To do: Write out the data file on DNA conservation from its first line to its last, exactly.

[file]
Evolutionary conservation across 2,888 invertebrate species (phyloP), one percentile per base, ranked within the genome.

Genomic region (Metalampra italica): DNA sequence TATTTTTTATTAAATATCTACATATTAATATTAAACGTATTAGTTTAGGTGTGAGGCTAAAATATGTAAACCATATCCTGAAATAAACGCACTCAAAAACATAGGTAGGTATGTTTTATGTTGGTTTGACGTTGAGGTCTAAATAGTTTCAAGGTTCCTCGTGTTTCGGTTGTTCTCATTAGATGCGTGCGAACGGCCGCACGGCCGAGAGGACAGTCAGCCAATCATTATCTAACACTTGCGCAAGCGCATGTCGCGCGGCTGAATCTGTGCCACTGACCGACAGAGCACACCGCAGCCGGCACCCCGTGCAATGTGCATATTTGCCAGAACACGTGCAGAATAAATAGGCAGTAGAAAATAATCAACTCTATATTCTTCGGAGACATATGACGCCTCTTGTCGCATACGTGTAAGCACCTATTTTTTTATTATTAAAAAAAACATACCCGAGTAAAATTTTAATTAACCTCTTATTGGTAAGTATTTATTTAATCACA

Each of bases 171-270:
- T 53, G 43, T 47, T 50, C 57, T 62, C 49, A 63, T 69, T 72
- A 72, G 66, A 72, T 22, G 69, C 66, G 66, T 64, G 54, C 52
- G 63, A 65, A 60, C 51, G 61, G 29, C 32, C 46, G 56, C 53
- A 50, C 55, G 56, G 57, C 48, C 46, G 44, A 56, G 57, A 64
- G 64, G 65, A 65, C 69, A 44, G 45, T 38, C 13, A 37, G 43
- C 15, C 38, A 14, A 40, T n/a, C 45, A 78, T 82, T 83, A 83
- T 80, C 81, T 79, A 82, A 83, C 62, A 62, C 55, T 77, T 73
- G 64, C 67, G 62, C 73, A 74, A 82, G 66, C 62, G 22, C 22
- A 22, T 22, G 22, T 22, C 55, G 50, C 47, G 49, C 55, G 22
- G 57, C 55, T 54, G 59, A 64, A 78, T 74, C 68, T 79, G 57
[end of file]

Evolutionary conservation across 2,888 invertebrate species (phyloP), one percentile per base, ranked within the genome.

Genomic region (Metalampra italica): DNA sequence TATTTTTTATTAAATATCTACATATTAATATTAAACGTATTAGTTTAGGTGTGAGGCTAAAATATGTAAACCATATCCTGAAATAAACGCACTCAAAAACATAGGTAGGTATGTTTTATGTTGGTTTGACGTTGAGGTCTAAATAGTTTCAAGGTTCCTCGTGTTTCGGTTGTTCTCATTAGATGCGTGCGAACGGCCGCACGGCCGAGAGGACAGTCAGCCAATCATTATCTAACACTTGCGCAAGCGCATGTCGCGCGGCTGAATCTGTGCCACTGACCGACAGAGCACACCGCAGCCGGCACCCCGTGCAATGTGCATATTTGCCAGAACACGTGCAGAATAAATAGGCAGTAGAAAATAATCAACTCTATATTCTTCGGAGACATATGACGCCTCTTGTCGCATACGTGTAAGCACCTATTTTTTTATTATTAAAAAAAACATACCCGAGTAAAATTTTAATTAACCTCTTATTGGTAAGTATTTATTTAATCACA

Each of bases 171-270:
- T 53, G 43, T 47, T 50, C 57, T 62, C 49, A 63, T 69, T 72
- A 72, G 66, A 72, T 22, G 69, C 66, G 66, T 64, G 54, C 52
- G 63, A 65, A 60, C 51, G 61, G 29, C 32, C 46, G 56, C 53
- A 50, C 55, G 56, G 57, C 48, C 46, G 44, A 56, G 57, A 64
- G 64, G 65, A 65, C 69, A 44, G 45, T 38, C 13, A 37, G 43
- C 15, C 38, A 14, A 40, T n/a, C 45, A 78, T 82, T 83, A 83
- T 80, C 81, T 79, A 82, A 83, C 62, A 62, C 55, T 77, T 73
- G 64, C 67, G 62, C 73, A 74, A 82, G 66, C 62, G 22, C 22
- A 22, T 22, G 22, T 22, C 55, G 50, C 47, G 49, C 55, G 22
- G 57, C 55, T 54, G 59, A 64, A 78, T 74, C 68, T 79, G 57